The importance of stretching

Stretching (or stretching) is a practice that appeared in the 80s that derives from physiotherapy techniques. This discipline aims to distance the insertion points of a muscle in order to increase its elongation.

Stretching can be practiced by everyone, athletic or not, however the practice must be adapted to each person according to their activity, their age and the desired objective.

What are the different types of stretching?

There are different methods of stretching: passive, static, isometric, ballistic stretching and proprioceptive neuromuscular facilitation (PNF).

The most commonly used are:

Static stretches

Static stretching is widely used in the population. It is an exercise without voluntary contraction of the muscle.

The goal is to maintain a muscle lengthening position for a time (about 30 sec) and wait for relaxation.

Passive stretching

Passive stretching is part of the stretching techniques where the forces applied come from an external presence (a partner, a therapist or a machine).

The interest of this kind of stretching is to be able to move the joints at different angles and to better manage the stretching.

Active-passive or PN stretching

This method is based on the principle of neuro-muscular facilitation or PNF and involves the post-isometric inhibition reflex, i.e. a muscle can be stretched better if it has been previously contracted.

The objective is to bring the joint to its maximum amplitude then to request a contraction of the muscle in the lengthening position (for 8 to 20 seconds) followed by a relaxation phase.

What are the benefits of stretching?

The benefits of stretching are numerous, among them, we find the following benefits:

Increase joint mobility

Many studies promote various stretching techniques to improve joint and muscle mobility and flexibility.

Whatever the technique used, there is an improvement in the mobility of the trunk, knee, hips, ankle and shoulders. This improvement is temporary, except in the case of regular practice of stretching exercises.

PNF techniques are the most effective for gaining range of motion. Stretches of fifteen or thirty seconds in passive technique are more effective than shorter stretches and as effective as stretches of longer duration.

Promote vascular exchanges

Various studies carried out show that the type of stretching performed will define the action on the vascular system. Static stretching compresses the capillaries; they therefore interrupt the vascularization which has the effect of reducing the blood supply, only dynamic stretching can improve or maintain the blood vascularization.

Indeed, the alternation of contraction and stretching of the muscle allows a pumping which makes it possible to promote the evacuation of toxins by the venous network and the supply of oxygen and nutrients by the arterial network. This technique therefore allows a better recovery and therefore a better preparation for the next sports session (read our article on the preparation for the return to sport).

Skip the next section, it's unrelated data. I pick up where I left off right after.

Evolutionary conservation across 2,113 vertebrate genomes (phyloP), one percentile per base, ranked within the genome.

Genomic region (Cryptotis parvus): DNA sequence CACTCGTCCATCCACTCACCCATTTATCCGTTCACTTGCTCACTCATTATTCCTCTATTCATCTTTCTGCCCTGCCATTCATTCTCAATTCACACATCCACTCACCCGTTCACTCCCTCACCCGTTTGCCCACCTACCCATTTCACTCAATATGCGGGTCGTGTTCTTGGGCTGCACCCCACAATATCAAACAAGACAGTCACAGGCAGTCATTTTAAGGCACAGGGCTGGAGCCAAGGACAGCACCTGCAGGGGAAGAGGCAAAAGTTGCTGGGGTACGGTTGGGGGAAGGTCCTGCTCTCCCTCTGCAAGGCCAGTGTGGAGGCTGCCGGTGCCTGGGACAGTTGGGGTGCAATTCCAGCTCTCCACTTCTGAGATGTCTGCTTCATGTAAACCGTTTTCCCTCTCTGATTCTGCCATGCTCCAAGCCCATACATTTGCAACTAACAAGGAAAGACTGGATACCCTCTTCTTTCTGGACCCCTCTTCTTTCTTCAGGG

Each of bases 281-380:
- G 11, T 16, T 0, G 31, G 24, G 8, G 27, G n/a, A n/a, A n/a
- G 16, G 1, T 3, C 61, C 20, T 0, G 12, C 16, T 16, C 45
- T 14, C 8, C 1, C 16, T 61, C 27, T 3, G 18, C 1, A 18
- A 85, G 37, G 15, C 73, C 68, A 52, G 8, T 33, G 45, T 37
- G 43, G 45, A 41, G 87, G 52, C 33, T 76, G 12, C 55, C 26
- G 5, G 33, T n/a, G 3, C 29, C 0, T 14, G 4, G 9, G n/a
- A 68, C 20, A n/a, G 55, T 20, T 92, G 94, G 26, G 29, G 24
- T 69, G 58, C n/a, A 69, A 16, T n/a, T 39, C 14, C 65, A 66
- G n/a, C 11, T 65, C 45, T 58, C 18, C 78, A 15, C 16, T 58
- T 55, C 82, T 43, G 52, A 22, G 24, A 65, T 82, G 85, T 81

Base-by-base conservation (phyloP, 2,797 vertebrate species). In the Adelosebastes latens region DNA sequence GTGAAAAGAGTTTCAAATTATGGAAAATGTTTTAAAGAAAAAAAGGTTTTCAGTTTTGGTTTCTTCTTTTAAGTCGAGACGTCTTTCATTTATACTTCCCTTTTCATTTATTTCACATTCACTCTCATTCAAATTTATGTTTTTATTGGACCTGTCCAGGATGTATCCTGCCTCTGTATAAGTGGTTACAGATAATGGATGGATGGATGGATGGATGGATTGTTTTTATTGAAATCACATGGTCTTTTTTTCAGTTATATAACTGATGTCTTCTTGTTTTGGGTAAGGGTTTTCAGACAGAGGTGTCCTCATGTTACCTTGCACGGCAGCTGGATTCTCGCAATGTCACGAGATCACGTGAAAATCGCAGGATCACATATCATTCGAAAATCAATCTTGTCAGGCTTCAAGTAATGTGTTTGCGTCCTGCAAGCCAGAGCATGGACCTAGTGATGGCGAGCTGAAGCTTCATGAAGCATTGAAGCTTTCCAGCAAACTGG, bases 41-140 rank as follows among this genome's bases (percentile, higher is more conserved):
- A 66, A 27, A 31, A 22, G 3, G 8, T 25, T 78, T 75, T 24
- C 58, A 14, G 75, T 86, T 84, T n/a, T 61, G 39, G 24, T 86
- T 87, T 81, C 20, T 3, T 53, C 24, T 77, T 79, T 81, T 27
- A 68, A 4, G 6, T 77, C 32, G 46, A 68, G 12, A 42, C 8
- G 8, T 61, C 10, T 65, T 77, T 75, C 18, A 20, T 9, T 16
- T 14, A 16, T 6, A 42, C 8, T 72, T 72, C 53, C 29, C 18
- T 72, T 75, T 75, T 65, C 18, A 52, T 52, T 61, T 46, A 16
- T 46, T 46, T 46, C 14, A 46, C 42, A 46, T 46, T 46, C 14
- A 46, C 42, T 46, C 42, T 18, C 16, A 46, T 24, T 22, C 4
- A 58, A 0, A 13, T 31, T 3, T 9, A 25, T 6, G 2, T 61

Better recovery in case of injury

During a muscle or tendon injury, three phases follow one another to allow it to be repaired, during the remodeling phase, the scar tissue is gradually transformed into muscle tissue, the practice of painless stretching, associated with eccentric work exercises allow a better reorganization of the fibers to get closer and closer to the morphology and the initial muscular mechanical properties.

What are the disadvantages of stretching?

Stretching is a structured discipline, when stretching is badly practiced, then the effects can be opposite to those sought, many elements can be harmful:

Too much muscle elongation

This can lead to micro-lesions in the muscle fibers, the tendon or their junction and cause stress on the muscle – tendon – bone chain.

Muscle lengthening too quickly

This can lead to reflex muscle contractures: a suddenly stretched muscle reacts by contracting. This is the “myotatic reflex”. Thus, it avoids tearing and preserves the joint it mobilizes from a false movement.


Too long muscle elongation

This will lead to an inhibition of the myotatic reflex which is a natural and protective reaction allowing to avoid tearing.

A bad choice of type of stretching depending on the desired effect

Each type of stretching will have different effects, and will therefore be recommended either for warming up, for recovery, or for increasing joint mobility. For example, stretching will decrease the contractile force of the stretched muscle group, in sports requiring significant strength such as athletics, these exercises are not recommended as a warm-up. They will be the opposite for sports requiring a wide range of motion such as dance, gymnastics.

In conclusion, stretching has benefits and harms, it is therefore necessary to know the indications and contraindications of this practice so that its effectiveness is optimal and that it does not cause side effects. It is therefore strongly recommended to be initiated by a professional (physiotherapist, osteopath, physiotherapist) before starting the practice of stretching.

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